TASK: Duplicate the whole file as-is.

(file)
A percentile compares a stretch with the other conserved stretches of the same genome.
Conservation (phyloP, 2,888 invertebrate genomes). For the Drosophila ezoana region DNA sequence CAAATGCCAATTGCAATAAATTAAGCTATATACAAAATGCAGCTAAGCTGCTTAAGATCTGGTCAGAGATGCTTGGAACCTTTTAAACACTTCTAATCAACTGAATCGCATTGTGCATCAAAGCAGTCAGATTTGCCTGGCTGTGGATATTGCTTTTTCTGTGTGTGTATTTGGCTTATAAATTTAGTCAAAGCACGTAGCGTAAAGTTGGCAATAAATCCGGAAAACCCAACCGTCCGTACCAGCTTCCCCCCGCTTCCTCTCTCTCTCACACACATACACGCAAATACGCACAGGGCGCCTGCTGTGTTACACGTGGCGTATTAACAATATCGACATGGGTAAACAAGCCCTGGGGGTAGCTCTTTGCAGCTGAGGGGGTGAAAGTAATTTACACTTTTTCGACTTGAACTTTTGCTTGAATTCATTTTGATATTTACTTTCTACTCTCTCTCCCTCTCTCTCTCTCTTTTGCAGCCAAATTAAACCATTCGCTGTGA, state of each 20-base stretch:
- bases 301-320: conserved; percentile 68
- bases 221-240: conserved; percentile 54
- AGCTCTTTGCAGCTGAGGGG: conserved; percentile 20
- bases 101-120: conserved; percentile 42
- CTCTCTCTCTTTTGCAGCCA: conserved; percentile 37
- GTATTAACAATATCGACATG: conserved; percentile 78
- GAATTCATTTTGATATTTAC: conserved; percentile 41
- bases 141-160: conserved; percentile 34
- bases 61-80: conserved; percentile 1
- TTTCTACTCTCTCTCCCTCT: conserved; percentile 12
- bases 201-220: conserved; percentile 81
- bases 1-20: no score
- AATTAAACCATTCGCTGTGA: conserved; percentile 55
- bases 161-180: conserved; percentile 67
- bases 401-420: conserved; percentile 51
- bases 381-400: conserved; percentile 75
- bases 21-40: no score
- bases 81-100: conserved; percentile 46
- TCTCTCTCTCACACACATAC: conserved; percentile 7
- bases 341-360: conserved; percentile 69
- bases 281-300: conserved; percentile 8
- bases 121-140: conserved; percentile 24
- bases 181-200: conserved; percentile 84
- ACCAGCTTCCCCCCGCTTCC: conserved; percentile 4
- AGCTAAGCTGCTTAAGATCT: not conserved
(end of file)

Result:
A percentile compares a stretch with the other conserved stretches of the same genome.
Conservation (phyloP, 2,888 invertebrate genomes). For the Drosophila ezoana region DNA sequence CAAATGCCAATTGCAATAAATTAAGCTATATACAAAATGCAGCTAAGCTGCTTAAGATCTGGTCAGAGATGCTTGGAACCTTTTAAACACTTCTAATCAACTGAATCGCATTGTGCATCAAAGCAGTCAGATTTGCCTGGCTGTGGATATTGCTTTTTCTGTGTGTGTATTTGGCTTATAAATTTAGTCAAAGCACGTAGCGTAAAGTTGGCAATAAATCCGGAAAACCCAACCGTCCGTACCAGCTTCCCCCCGCTTCCTCTCTCTCTCACACACATACACGCAAATACGCACAGGGCGCCTGCTGTGTTACACGTGGCGTATTAACAATATCGACATGGGTAAACAAGCCCTGGGGGTAGCTCTTTGCAGCTGAGGGGGTGAAAGTAATTTACACTTTTTCGACTTGAACTTTTGCTTGAATTCATTTTGATATTTACTTTCTACTCTCTCTCCCTCTCTCTCTCTCTTTTGCAGCCAAATTAAACCATTCGCTGTGA, state of each 20-base stretch:
- bases 301-320: conserved; percentile 68
- bases 221-240: conserved; percentile 54
- AGCTCTTTGCAGCTGAGGGG: conserved; percentile 20
- bases 101-120: conserved; percentile 42
- CTCTCTCTCTTTTGCAGCCA: conserved; percentile 37
- GTATTAACAATATCGACATG: conserved; percentile 78
- GAATTCATTTTGATATTTAC: conserved; percentile 41
- bases 141-160: conserved; percentile 34
- bases 61-80: conserved; percentile 1
- TTTCTACTCTCTCTCCCTCT: conserved; percentile 12
- bases 201-220: conserved; percentile 81
- bases 1-20: no score
- AATTAAACCATTCGCTGTGA: conserved; percentile 55
- bases 161-180: conserved; percentile 67
- bases 401-420: conserved; percentile 51
- bases 381-400: conserved; percentile 75
- bases 21-40: no score
- bases 81-100: conserved; percentile 46
- TCTCTCTCTCACACACATAC: conserved; percentile 7
- bases 341-360: conserved; percentile 69
- bases 281-300: conserved; percentile 8
- bases 121-140: conserved; percentile 24
- bases 181-200: conserved; percentile 84
- ACCAGCTTCCCCCCGCTTCC: conserved; percentile 4
- AGCTAAGCTGCTTAAGATCT: not conserved